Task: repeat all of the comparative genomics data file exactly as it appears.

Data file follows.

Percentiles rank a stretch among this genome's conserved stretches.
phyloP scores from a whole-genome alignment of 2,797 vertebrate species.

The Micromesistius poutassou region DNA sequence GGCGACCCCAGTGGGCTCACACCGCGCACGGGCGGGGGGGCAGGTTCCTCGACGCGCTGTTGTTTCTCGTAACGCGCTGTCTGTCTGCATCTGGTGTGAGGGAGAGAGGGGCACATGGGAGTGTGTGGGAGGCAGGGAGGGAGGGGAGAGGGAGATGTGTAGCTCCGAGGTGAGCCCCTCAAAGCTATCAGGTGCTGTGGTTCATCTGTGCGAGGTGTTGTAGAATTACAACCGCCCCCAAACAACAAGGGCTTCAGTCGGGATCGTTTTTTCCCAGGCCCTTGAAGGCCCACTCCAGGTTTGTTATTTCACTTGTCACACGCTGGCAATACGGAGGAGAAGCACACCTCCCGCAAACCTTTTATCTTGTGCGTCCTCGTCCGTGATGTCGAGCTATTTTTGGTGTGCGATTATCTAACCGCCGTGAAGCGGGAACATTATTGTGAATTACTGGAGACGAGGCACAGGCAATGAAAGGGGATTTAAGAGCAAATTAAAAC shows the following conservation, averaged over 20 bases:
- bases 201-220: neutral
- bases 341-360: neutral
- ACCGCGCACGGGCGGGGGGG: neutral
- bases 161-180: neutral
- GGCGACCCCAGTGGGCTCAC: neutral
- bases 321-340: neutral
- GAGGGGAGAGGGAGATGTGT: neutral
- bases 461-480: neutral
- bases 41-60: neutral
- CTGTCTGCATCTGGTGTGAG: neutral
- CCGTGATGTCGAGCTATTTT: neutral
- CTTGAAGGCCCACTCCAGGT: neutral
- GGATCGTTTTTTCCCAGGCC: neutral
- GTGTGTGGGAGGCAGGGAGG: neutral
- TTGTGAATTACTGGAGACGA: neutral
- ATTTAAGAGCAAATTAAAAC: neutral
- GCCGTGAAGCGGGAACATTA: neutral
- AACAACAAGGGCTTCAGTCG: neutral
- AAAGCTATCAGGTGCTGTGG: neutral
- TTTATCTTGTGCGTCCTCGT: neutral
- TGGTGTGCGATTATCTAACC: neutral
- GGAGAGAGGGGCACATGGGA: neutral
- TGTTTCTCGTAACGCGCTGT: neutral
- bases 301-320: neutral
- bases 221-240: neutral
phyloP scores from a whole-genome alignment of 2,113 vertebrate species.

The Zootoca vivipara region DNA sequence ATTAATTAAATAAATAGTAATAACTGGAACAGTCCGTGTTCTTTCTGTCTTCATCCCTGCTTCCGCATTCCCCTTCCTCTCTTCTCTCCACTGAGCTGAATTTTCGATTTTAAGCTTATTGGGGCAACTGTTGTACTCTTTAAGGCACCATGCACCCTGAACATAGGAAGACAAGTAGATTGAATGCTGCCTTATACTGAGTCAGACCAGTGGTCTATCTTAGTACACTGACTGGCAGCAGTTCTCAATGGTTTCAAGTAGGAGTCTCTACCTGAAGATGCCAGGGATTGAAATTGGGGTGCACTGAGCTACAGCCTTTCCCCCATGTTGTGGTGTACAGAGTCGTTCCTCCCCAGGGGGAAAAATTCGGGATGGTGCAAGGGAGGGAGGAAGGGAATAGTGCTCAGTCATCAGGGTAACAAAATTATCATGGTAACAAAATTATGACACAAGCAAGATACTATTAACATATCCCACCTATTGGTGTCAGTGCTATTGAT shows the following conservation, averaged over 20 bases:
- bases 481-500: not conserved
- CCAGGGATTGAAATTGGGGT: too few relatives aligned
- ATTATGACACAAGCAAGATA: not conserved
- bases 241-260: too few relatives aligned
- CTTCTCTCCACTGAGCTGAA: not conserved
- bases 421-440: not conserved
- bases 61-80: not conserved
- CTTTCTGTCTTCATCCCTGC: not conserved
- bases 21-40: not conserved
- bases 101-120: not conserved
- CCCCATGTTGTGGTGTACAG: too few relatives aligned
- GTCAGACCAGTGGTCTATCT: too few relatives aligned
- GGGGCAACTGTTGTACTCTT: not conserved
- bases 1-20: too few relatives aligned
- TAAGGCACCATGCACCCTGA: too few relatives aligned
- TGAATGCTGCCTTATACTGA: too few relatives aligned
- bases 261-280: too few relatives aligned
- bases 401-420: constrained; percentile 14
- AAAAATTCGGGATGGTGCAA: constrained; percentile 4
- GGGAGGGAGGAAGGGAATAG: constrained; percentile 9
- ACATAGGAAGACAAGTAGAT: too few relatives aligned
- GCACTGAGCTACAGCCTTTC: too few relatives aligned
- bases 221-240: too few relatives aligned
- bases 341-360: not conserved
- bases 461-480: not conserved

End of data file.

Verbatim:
Percentiles rank a stretch among this genome's conserved stretches.
phyloP scores from a whole-genome alignment of 2,797 vertebrate species.

The Micromesistius poutassou region DNA sequence GGCGACCCCAGTGGGCTCACACCGCGCACGGGCGGGGGGGCAGGTTCCTCGACGCGCTGTTGTTTCTCGTAACGCGCTGTCTGTCTGCATCTGGTGTGAGGGAGAGAGGGGCACATGGGAGTGTGTGGGAGGCAGGGAGGGAGGGGAGAGGGAGATGTGTAGCTCCGAGGTGAGCCCCTCAAAGCTATCAGGTGCTGTGGTTCATCTGTGCGAGGTGTTGTAGAATTACAACCGCCCCCAAACAACAAGGGCTTCAGTCGGGATCGTTTTTTCCCAGGCCCTTGAAGGCCCACTCCAGGTTTGTTATTTCACTTGTCACACGCTGGCAATACGGAGGAGAAGCACACCTCCCGCAAACCTTTTATCTTGTGCGTCCTCGTCCGTGATGTCGAGCTATTTTTGGTGTGCGATTATCTAACCGCCGTGAAGCGGGAACATTATTGTGAATTACTGGAGACGAGGCACAGGCAATGAAAGGGGATTTAAGAGCAAATTAAAAC shows the following conservation, averaged over 20 bases:
- bases 201-220: neutral
- bases 341-360: neutral
- ACCGCGCACGGGCGGGGGGG: neutral
- bases 161-180: neutral
- GGCGACCCCAGTGGGCTCAC: neutral
- bases 321-340: neutral
- GAGGGGAGAGGGAGATGTGT: neutral
- bases 461-480: neutral
- bases 41-60: neutral
- CTGTCTGCATCTGGTGTGAG: neutral
- CCGTGATGTCGAGCTATTTT: neutral
- CTTGAAGGCCCACTCCAGGT: neutral
- GGATCGTTTTTTCCCAGGCC: neutral
- GTGTGTGGGAGGCAGGGAGG: neutral
- TTGTGAATTACTGGAGACGA: neutral
- ATTTAAGAGCAAATTAAAAC: neutral
- GCCGTGAAGCGGGAACATTA: neutral
- AACAACAAGGGCTTCAGTCG: neutral
- AAAGCTATCAGGTGCTGTGG: neutral
- TTTATCTTGTGCGTCCTCGT: neutral
- TGGTGTGCGATTATCTAACC: neutral
- GGAGAGAGGGGCACATGGGA: neutral
- TGTTTCTCGTAACGCGCTGT: neutral
- bases 301-320: neutral
- bases 221-240: neutral
phyloP scores from a whole-genome alignment of 2,113 vertebrate species.

The Zootoca vivipara region DNA sequence ATTAATTAAATAAATAGTAATAACTGGAACAGTCCGTGTTCTTTCTGTCTTCATCCCTGCTTCCGCATTCCCCTTCCTCTCTTCTCTCCACTGAGCTGAATTTTCGATTTTAAGCTTATTGGGGCAACTGTTGTACTCTTTAAGGCACCATGCACCCTGAACATAGGAAGACAAGTAGATTGAATGCTGCCTTATACTGAGTCAGACCAGTGGTCTATCTTAGTACACTGACTGGCAGCAGTTCTCAATGGTTTCAAGTAGGAGTCTCTACCTGAAGATGCCAGGGATTGAAATTGGGGTGCACTGAGCTACAGCCTTTCCCCCATGTTGTGGTGTACAGAGTCGTTCCTCCCCAGGGGGAAAAATTCGGGATGGTGCAAGGGAGGGAGGAAGGGAATAGTGCTCAGTCATCAGGGTAACAAAATTATCATGGTAACAAAATTATGACACAAGCAAGATACTATTAACATATCCCACCTATTGGTGTCAGTGCTATTGAT shows the following conservation, averaged over 20 bases:
- bases 481-500: not conserved
- CCAGGGATTGAAATTGGGGT: too few relatives aligned
- ATTATGACACAAGCAAGATA: not conserved
- bases 241-260: too few relatives aligned
- CTTCTCTCCACTGAGCTGAA: not conserved
- bases 421-440: not conserved
- bases 61-80: not conserved
- CTTTCTGTCTTCATCCCTGC: not conserved
- bases 21-40: not conserved
- bases 101-120: not conserved
- CCCCATGTTGTGGTGTACAG: too few relatives aligned
- GTCAGACCAGTGGTCTATCT: too few relatives aligned
- GGGGCAACTGTTGTACTCTT: not conserved
- bases 1-20: too few relatives aligned
- TAAGGCACCATGCACCCTGA: too few relatives aligned
- TGAATGCTGCCTTATACTGA: too few relatives aligned
- bases 261-280: too few relatives aligned
- bases 401-420: constrained; percentile 14
- AAAAATTCGGGATGGTGCAA: constrained; percentile 4
- GGGAGGGAGGAAGGGAATAG: constrained; percentile 9
- ACATAGGAAGACAAGTAGAT: too few relatives aligned
- GCACTGAGCTACAGCCTTTC: too few relatives aligned
- bases 221-240: too few relatives aligned
- bases 341-360: not conserved
- bases 461-480: not conserved